David Williams b. 1984, Colorado Springs, CO. is an American mixed-media artist living and working in Brooklyn, NY. In 2012 he received an MFA from Louisiana State University with an emphasis in Printmaking.
There’s a great deal of nuance and conflicting dialectical ideas in my work, which speaks very directly to the world we live in. The imagery, subject matter, and thoughts behind my process of making are a reaction to our current state of events, as well as a distraction from them. Between abstraction, figuration, and collage there is some sort of an allegorical surrealism that typically lives in an imagined space.
I don’t necessarily believe that inspiration is the main driving force behind the work of an artist. For me, inspiration comes from showing up to the studio almost everyday, and then my process, and the materials used typically help guide the ship. But, showing up is the key ingredient. I’m a firm believer in work makes work, and work makes thought. Thought doesn’t always make interesting work. One image might lead to the next in my studio, but I do not plan anything ahead of time, which helps me to stay invested and interested in my pictures until the very end.
There is a necessity inside of me to keep my mind, hands, and eyes busy and all working together, which might help to understand a myriad of curiosities and questions. Those questions are often about life and death, and the human condition of being alive... and lately, there has been an emphasis on mental health, addiction, and the common desires, and fears that we all have.
If there are narrative qualities to the work, it is an urge to speak to something on a very basic level… a desire to relate to, and navigate through things I saw and experienced, or imagined. Not in terms of pointing fingers, or giving a lecture necessarily, but more in terms of addressing my own curiosities, as well as my own insecurities, fears, and anxieties. My hope though, would be that my art and studio practice is not only a vehicle for my own questions, or questioning myself, but can also address larger questions and issues outside of myself; ones that are much more complex than myself that can reach a broader audience.
In addition to the already stated inquiries, something that has greatly impacted my most current body of work, and ongoing series “The Travelers: Off to Mars” is somewhat multifaceted, but I will attempt paraphrase. First, when things feel weird down here in our world, whether we are talking about socio-political complexities, pandemics, information overload, technology advancements, etc. it’s been entertaining, and in some ways cathartic for me to think about some sort of dystopian reality where we are forging into a new frontier deep into the cosmos. ‘Off to Mars we go’… but pondering the hypothetical when you know there is truth in that humans will eventually have to leave Earth has been fascinating, as well as troubling. With our ever-growing population, pollution, and over fishing among other obstacles, there will inevitably be some catastrophic situations in the next 50-100 years that I believe will define humans’ relationship with Earth, and our hypothetical departure from it.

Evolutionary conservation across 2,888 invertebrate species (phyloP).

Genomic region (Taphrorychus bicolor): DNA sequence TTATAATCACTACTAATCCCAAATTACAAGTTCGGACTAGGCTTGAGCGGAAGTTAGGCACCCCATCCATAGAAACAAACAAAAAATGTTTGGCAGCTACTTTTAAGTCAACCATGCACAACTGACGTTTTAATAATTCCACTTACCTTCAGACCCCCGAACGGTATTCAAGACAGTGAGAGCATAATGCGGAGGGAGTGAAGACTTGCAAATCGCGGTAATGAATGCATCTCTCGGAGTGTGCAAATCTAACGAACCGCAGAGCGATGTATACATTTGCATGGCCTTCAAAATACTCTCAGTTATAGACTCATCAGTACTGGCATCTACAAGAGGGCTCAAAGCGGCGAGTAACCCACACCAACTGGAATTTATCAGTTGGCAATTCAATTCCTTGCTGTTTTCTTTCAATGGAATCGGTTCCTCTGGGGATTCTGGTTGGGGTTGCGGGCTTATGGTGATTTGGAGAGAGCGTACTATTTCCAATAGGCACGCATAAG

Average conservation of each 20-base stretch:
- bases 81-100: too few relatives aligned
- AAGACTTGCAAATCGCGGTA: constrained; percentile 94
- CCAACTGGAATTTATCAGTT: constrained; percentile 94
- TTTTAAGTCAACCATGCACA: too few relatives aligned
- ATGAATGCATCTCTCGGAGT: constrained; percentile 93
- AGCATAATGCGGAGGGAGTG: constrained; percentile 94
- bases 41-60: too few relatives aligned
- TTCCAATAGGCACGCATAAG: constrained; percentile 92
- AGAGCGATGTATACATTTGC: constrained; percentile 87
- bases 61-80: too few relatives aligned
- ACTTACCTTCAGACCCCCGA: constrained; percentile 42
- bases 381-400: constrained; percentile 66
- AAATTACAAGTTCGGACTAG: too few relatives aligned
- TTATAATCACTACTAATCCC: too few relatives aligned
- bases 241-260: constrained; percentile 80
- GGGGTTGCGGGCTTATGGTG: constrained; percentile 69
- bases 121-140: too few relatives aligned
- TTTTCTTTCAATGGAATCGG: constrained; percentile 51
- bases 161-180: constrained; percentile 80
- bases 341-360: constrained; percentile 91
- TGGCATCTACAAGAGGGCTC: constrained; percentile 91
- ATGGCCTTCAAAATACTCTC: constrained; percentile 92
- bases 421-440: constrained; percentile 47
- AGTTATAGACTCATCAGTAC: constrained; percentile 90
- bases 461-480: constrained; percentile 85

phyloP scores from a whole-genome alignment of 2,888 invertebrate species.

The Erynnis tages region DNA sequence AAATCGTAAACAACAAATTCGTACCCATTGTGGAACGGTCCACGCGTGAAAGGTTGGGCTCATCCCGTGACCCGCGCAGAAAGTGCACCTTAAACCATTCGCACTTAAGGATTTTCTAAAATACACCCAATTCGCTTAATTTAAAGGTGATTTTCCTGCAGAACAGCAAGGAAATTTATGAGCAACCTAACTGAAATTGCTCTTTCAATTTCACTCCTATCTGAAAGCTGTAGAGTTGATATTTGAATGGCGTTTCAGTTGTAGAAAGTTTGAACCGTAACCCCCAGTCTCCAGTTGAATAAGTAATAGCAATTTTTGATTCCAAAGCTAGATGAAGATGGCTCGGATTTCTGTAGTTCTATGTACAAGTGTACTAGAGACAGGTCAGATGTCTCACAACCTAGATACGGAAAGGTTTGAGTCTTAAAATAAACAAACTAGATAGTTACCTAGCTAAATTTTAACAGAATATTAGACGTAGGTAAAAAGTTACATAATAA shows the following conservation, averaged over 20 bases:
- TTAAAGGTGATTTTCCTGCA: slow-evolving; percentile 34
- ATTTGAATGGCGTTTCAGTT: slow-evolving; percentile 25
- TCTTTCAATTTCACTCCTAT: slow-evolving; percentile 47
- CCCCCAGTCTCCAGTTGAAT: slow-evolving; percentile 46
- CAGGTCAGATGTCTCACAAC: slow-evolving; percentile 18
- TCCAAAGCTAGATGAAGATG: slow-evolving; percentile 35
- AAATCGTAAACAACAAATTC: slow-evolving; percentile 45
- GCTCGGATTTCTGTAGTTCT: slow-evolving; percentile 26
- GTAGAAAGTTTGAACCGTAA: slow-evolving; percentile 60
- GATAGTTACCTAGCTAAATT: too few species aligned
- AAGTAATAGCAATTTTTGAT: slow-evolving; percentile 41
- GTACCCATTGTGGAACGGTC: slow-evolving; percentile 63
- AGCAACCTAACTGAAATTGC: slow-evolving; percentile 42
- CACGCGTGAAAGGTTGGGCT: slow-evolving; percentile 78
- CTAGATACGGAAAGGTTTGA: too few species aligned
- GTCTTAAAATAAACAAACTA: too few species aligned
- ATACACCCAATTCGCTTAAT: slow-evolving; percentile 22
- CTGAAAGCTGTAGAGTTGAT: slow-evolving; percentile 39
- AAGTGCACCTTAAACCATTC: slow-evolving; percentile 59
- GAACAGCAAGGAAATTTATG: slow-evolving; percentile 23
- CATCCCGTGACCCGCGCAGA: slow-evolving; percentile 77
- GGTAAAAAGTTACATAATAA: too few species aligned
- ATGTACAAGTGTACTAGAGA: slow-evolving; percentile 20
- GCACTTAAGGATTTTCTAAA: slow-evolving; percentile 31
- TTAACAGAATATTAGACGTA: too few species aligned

Secondly, on a human and cultural level I feel like in a sense we are all just kind of travelling through this weird, precarious time and space, almost floating. There really isn’t all that much specificity to the places where the figures are in my pictures, and that is intentional; but what I can say is they are definitely not grounded on multiple levels. Mixing these ideas together has given me a lot to think about, and play around with visually. In a way I have turned towards the process of a method actor when approaching the current pictures I have been making… attempting to emotionally identify, embody, and get in the characters’ mindsets that are being portrayed.
As far as process goes, reusing and recycling older work in the form of collage and assemblage has become a foundation to my work over the years. I think with time an artist can look back at older pictures, and recognize that there may have been some shortcomings. But, there are always moments and passages that were and still are working, and if highlighted can be given new life in a new picture. I learned the invaluable lesson early on that nothing inside the studio is precious. I have no problem with cutting up older work and sacrificing the whole to gain, and retain the most important moments. This process of ‘metamorphosis’ in my own way has become integral to my experimentation and discovery.
For me, the studio is where you can be the most honest and free. Not everything has to make sense right away. I would actually say that most things should not. There are times when I do not fully understand what I am doing within my own studio practice, because I am still in the middle of sorting that out in my head. I think that takes time. Although, some of my pictures are mysterious to me, I can always recognize what the image is doing visually. Additionally, I can recall what I was thinking about and what intrigued me while I was figuring out the composition, and potential subject matter… or what made me laugh, and what felt so strange to me that I had no other choice but to let it live in the picture… and to trust the process… all of those things, I do know.
Some of my pictures are simply what I needed to make at that time, and what I wanted to see. My hope would be that viewers might also find them at a time when they need them, and personal meaning can be had. That’s what it’s all about.